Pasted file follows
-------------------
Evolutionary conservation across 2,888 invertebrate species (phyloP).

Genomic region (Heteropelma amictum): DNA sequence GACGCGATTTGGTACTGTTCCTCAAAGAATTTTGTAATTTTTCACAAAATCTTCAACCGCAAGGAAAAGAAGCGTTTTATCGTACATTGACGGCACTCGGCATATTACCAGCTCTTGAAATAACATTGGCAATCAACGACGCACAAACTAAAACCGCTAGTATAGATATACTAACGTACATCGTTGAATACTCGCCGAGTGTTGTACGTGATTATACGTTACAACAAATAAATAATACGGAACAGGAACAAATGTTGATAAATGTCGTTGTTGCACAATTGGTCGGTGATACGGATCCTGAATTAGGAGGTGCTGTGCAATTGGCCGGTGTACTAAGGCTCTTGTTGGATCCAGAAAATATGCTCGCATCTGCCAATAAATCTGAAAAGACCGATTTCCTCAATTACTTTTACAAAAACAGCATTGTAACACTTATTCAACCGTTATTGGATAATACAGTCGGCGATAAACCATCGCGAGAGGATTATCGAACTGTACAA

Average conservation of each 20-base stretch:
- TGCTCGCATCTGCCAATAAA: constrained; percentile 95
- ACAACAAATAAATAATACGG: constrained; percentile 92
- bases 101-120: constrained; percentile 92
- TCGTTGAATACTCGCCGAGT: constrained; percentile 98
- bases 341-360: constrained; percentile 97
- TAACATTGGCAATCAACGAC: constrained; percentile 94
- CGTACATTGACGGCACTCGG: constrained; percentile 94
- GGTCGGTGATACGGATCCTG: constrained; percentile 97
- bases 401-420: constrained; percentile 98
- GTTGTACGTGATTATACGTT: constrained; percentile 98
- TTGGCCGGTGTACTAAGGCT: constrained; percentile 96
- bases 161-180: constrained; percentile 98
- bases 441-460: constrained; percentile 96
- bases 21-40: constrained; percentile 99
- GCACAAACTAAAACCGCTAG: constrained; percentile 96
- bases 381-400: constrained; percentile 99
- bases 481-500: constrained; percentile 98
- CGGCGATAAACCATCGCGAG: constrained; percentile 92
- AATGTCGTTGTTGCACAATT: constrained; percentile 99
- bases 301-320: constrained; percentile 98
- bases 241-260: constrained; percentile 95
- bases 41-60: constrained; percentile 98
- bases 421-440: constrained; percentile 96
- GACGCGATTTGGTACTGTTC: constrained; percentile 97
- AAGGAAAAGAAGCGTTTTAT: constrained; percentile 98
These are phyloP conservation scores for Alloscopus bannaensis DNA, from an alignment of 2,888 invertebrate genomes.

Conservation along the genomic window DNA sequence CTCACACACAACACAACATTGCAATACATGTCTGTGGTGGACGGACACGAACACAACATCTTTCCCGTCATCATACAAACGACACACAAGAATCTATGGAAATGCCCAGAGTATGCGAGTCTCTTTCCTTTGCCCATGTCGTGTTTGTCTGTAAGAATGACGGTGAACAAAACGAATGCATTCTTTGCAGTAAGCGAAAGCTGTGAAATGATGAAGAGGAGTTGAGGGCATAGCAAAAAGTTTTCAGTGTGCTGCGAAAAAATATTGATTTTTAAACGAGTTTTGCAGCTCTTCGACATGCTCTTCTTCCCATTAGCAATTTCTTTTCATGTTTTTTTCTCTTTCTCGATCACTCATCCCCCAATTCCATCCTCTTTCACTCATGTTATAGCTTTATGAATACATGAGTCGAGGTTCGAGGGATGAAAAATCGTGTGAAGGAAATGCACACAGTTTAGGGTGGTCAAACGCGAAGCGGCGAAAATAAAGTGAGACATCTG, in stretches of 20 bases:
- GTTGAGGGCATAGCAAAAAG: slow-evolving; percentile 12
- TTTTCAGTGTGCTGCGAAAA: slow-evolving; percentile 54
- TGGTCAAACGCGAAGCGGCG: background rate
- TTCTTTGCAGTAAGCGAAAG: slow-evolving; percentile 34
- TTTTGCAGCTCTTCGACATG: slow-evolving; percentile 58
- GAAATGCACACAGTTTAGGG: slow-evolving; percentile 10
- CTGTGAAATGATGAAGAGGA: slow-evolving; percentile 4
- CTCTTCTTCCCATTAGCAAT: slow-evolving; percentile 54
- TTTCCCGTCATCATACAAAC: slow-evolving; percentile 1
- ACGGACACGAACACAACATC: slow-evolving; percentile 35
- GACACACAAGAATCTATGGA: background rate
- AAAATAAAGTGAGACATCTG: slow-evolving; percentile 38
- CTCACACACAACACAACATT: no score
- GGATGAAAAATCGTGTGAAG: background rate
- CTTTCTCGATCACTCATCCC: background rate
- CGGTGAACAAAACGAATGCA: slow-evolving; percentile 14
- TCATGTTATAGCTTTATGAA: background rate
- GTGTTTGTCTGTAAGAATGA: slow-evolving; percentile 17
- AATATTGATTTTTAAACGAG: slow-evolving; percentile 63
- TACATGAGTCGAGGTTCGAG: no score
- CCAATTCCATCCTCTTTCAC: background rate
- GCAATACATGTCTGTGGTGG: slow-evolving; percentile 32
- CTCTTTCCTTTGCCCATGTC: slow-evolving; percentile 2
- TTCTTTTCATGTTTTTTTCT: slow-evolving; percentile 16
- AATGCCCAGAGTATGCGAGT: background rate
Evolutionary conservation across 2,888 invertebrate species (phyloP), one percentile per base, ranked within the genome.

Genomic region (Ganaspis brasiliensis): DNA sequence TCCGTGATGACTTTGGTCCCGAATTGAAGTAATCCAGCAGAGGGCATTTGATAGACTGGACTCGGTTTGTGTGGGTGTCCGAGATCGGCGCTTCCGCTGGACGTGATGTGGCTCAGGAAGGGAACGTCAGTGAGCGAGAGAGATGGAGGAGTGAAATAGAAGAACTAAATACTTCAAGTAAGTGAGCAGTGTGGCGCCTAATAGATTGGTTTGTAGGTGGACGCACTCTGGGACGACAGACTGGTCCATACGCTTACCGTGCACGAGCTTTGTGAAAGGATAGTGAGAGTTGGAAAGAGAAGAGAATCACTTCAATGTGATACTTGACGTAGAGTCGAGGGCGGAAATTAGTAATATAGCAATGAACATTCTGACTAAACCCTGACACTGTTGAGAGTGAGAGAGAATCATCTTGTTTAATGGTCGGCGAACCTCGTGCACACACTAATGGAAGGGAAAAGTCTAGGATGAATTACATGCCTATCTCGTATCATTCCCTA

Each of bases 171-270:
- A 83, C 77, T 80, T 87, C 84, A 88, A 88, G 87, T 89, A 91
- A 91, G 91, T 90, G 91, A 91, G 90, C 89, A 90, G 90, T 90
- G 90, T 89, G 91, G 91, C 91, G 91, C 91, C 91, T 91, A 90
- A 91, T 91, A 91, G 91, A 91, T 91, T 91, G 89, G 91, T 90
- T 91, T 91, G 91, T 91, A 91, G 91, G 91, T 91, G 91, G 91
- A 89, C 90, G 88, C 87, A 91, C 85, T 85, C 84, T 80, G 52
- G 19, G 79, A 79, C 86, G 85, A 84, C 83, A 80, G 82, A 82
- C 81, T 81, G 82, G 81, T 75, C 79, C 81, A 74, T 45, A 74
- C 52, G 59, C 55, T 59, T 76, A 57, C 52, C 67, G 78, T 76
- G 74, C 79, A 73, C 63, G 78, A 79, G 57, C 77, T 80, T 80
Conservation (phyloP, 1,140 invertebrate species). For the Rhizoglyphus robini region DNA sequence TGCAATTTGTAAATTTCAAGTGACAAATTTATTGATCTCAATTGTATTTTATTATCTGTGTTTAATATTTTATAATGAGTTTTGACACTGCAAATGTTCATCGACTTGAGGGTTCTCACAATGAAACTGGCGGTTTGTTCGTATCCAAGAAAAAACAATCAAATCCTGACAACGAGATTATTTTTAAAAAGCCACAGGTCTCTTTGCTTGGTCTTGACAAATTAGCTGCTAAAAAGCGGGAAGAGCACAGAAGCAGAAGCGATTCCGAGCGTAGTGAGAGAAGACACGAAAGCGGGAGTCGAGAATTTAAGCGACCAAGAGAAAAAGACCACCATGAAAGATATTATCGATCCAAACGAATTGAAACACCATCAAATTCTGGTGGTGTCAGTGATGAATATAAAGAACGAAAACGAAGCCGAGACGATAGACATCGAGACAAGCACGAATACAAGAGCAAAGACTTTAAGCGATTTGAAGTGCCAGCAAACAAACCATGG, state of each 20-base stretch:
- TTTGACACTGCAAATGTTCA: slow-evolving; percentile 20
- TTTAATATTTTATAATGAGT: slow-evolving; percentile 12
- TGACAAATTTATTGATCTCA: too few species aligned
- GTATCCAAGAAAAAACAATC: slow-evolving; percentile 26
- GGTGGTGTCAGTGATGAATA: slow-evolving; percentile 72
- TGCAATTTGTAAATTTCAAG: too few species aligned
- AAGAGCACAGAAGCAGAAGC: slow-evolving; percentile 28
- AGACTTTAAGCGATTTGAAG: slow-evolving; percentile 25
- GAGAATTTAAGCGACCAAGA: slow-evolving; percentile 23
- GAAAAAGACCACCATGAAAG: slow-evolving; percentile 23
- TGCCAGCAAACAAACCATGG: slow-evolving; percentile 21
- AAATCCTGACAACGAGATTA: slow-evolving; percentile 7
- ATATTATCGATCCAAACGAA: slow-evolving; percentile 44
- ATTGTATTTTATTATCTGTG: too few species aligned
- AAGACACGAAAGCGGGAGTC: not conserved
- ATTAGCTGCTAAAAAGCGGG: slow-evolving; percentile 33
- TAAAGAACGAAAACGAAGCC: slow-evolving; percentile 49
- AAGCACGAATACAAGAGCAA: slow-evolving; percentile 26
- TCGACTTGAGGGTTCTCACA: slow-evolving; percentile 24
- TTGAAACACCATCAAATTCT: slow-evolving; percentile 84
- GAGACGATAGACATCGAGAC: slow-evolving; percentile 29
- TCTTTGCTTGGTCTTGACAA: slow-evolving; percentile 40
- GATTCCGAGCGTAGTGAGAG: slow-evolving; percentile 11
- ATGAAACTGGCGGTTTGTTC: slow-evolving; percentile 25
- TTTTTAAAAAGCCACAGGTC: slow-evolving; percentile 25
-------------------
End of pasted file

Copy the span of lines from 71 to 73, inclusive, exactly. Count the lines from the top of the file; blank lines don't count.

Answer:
- TTTAATATTTTATAATGAGT: slow-evolving; percentile 12
- TGACAAATTTATTGATCTCA: too few species aligned
- GTATCCAAGAAAAAACAATC: slow-evolving; percentile 26